Document Detail


Cigarette tax avoidance and evasion.
MedLine Citation:
PMID:  15721046     Owner:  NLM     Status:  MEDLINE    
Abstract/OtherAbstract:
Variation in state cigarette taxes provides incentives for tax avoidance through smuggling, legal border crossing to low tax jurisdictions, or Internet purchasing. When taxes rise, tax paid sales of cigarettes will decline both because consumption will decrease and because tax avoidance will increase. The key innovation of this paper is to compare cigarette sales data to cigarette consumption data from the Behavioral Risk Factor Surveillance System (BRFSS). I show that after subtracting percent changes in consumption, residual percent changes in sales are associated with state cigarette tax changes implying the existence of tax avoidance. I estimate that the tax avoidance response to tax changes is at least twice the consumption response and that tax avoidance accounted for up to 9.6% of sales between 1985 and 2001. Because of the increase in tax avoidance, tax paid sales data understate the level of smoking and overstate the drop in smoking. I also find that the level of legal border crossing was very low relative to other forms of tax avoidance. If states have strong preferences for smoking control, they must pair high cigarette taxes with effective policies to curb smuggling and other forms of tax avoidance or employ alternative policies such as counter-advertising and smoking restrictions.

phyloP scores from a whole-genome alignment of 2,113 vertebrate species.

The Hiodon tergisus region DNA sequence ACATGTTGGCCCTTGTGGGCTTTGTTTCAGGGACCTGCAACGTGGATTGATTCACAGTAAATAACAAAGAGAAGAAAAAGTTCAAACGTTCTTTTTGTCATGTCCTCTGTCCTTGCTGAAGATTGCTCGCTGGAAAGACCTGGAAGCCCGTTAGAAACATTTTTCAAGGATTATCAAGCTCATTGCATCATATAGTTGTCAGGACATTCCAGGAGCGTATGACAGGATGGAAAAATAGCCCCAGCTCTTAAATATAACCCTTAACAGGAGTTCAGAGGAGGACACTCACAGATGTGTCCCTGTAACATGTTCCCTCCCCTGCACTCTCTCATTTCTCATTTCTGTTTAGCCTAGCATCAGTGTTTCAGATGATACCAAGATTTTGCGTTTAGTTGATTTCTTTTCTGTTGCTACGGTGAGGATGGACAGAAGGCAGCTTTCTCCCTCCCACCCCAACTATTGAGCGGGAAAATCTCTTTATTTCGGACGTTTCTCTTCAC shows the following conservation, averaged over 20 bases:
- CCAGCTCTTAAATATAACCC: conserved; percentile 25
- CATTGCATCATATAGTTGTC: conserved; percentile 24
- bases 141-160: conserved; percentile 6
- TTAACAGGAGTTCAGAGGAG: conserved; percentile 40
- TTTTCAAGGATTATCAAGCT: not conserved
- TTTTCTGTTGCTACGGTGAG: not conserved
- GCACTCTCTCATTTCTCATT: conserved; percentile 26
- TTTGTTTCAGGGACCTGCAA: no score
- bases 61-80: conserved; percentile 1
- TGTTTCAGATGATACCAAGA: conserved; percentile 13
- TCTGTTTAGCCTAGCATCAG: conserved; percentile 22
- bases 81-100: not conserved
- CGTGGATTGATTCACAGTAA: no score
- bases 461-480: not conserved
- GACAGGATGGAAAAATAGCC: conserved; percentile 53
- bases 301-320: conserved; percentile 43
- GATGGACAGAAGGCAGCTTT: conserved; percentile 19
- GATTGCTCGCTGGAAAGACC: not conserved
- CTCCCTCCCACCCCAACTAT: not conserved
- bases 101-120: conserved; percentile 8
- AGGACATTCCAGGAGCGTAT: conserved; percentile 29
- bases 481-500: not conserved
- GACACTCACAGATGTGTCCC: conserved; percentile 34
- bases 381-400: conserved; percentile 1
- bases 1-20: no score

Authors:
Mark Stehr
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Publication Detail:
Type:  Journal Article     Date:  2004-12-19
Journal Detail:
Title:  Journal of health economics     Volume:  24     ISSN:  0167-6296     ISO Abbreviation:  J Health Econ     Publication Date:  2005 Mar 
Date Detail:
Created Date:  2005-02-21     Completed Date:  2005-04-21     Revised Date:  -    
Medline Journal Info:
Nlm Unique ID:  8410622     Medline TA:  J Health Econ     Country:  Netherlands    
Other Details:
Languages:  eng     Pagination:  277-97     Citation Subset:  H    
Affiliation:
Department of Economics, LeBow College of Business, Drexel University, Rm. 504-E Matheson Hall, 32nd and Market Streets, Philadelphia, PA 19104-2875, USA. stehr@drexel.edu
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MeSH Terms
Descriptor/Qualifier:
Empirical Research
Humans
Models, Theoretical
Smoking*
Taxes*
Tobacco*
United States

From MEDLINE®/PubMed®, a database of the U.S. National Library of Medicine


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